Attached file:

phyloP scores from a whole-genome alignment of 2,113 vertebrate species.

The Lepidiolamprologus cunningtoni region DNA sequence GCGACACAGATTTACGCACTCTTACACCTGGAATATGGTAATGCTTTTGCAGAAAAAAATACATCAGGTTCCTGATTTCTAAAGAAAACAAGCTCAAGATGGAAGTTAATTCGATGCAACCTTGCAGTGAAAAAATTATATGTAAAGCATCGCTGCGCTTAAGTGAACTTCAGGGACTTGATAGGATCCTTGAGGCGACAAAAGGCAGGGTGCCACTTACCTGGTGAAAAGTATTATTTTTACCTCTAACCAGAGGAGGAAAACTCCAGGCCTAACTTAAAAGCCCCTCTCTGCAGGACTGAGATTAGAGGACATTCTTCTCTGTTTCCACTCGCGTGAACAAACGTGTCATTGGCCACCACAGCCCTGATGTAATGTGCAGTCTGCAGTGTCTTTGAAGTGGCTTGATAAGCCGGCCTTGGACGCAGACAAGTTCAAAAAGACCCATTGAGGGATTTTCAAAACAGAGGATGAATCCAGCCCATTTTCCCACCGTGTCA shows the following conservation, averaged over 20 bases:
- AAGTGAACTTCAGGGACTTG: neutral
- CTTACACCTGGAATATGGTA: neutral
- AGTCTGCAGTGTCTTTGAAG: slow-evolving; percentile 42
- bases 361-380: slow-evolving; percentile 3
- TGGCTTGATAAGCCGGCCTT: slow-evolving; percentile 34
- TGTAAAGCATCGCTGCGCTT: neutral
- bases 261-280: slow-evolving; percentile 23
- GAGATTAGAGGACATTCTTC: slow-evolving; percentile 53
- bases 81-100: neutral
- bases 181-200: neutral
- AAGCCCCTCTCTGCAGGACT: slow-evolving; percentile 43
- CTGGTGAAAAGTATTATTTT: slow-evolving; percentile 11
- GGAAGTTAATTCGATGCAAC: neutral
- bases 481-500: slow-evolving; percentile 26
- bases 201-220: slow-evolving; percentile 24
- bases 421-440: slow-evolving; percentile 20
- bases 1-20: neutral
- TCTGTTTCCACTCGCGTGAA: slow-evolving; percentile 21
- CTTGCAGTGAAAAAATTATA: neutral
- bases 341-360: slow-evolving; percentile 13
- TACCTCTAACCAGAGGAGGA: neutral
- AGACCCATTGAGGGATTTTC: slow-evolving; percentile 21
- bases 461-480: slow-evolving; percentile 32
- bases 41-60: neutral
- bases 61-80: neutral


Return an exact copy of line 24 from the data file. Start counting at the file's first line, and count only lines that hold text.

- AGACCCATTGAGGGATTTTC: slow-evolving; percentile 21